A Nov. 24 panel hosted by the UCLA Latino Policy and Politics Initiative (LPPI) and the Aspen Institute’s Latinos and Society Program took aim at these questions, shining a light on the path ahead for both Democrats and Republicans.
“Latinos want to feed their families, they want security, they want a president who’s going to deal with this pandemic, and we saw that in our polling across the board,” Tom Perez, chairman of the Democratic National Committee, told the virtual audience.
But the panelists emphasized that the biggest takeaway from 2020 is that Latinos do not vote with a single mind.
‘The youth in our community is transforming our electorate, and so we need to reach out to them, get them engaged.’ — UCLA Professor Matt Barreto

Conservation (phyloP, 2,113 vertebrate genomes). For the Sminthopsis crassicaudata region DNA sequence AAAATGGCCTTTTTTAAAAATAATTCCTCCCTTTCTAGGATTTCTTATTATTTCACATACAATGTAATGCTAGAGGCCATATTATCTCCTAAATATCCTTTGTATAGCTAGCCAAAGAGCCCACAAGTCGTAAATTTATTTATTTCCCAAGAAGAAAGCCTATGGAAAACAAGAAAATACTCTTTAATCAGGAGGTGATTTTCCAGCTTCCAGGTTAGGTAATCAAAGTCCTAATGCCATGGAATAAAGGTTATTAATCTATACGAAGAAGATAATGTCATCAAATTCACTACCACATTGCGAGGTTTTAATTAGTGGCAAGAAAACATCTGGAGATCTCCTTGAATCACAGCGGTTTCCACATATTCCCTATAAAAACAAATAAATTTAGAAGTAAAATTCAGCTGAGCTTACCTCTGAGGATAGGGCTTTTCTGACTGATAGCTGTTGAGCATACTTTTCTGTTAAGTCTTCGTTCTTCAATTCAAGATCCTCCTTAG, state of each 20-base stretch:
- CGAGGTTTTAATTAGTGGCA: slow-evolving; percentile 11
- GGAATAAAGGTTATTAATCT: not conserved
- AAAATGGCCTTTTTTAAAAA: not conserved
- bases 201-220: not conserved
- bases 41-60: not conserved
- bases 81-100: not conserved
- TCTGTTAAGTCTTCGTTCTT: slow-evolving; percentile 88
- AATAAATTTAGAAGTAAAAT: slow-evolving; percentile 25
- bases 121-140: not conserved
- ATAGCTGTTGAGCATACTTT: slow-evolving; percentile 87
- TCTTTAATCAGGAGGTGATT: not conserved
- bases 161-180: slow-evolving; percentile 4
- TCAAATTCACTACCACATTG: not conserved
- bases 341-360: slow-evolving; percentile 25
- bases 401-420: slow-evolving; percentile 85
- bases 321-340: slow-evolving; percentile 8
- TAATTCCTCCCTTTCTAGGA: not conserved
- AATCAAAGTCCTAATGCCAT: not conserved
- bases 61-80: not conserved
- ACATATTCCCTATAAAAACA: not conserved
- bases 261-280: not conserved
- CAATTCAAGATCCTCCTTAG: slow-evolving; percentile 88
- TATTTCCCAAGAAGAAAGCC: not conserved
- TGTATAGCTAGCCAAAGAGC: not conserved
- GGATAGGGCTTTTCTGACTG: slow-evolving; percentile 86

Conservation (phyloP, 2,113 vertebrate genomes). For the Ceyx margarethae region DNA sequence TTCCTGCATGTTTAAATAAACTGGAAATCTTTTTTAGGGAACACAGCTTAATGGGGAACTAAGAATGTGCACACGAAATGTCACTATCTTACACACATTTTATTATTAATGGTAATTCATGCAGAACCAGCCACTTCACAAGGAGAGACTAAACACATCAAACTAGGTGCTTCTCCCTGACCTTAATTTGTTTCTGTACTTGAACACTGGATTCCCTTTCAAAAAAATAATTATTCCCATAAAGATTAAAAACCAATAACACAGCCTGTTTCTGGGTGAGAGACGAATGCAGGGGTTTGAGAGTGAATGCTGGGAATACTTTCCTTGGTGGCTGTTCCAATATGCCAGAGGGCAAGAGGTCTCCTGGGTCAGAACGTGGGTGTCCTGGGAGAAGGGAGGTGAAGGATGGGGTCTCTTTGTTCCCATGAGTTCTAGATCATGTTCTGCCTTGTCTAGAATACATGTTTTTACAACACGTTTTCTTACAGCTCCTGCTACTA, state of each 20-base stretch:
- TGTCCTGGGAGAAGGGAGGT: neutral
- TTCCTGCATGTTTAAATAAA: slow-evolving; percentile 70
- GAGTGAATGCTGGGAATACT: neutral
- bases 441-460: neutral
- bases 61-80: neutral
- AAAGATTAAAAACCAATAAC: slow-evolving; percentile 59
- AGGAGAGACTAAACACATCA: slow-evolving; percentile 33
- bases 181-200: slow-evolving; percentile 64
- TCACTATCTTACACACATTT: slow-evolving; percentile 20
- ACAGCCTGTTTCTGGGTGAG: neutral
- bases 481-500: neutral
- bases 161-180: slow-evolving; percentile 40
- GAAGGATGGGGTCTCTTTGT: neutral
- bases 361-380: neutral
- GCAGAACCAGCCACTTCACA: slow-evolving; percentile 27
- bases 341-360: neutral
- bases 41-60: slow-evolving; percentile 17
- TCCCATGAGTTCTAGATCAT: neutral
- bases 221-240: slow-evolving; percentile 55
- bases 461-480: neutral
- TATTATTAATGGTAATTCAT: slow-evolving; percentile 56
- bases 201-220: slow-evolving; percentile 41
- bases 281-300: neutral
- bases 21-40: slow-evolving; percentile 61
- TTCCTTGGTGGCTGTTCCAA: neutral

“There are things that bind us together, but our politics are unique,” said Matt Barreto, a UCLA professor of political science and Chicano/a studies who advised the Biden campaign. “At the end of the day, Latinos want to be engaged, as Latinos but also as Americans.”
Finding ways for candidates to connect with this complex electorate is a top priority given its rapid growth — more than 16 million Latino votes were cast this year, compared to about 7.5 million in 2004, Barreto said. The trend will continue, he noted, saying that in Arizona alone, 175,000 U.S.-born Latino high school students just missed the chance to cast a ballot this year but will be eligible to vote in 2024 and beyond.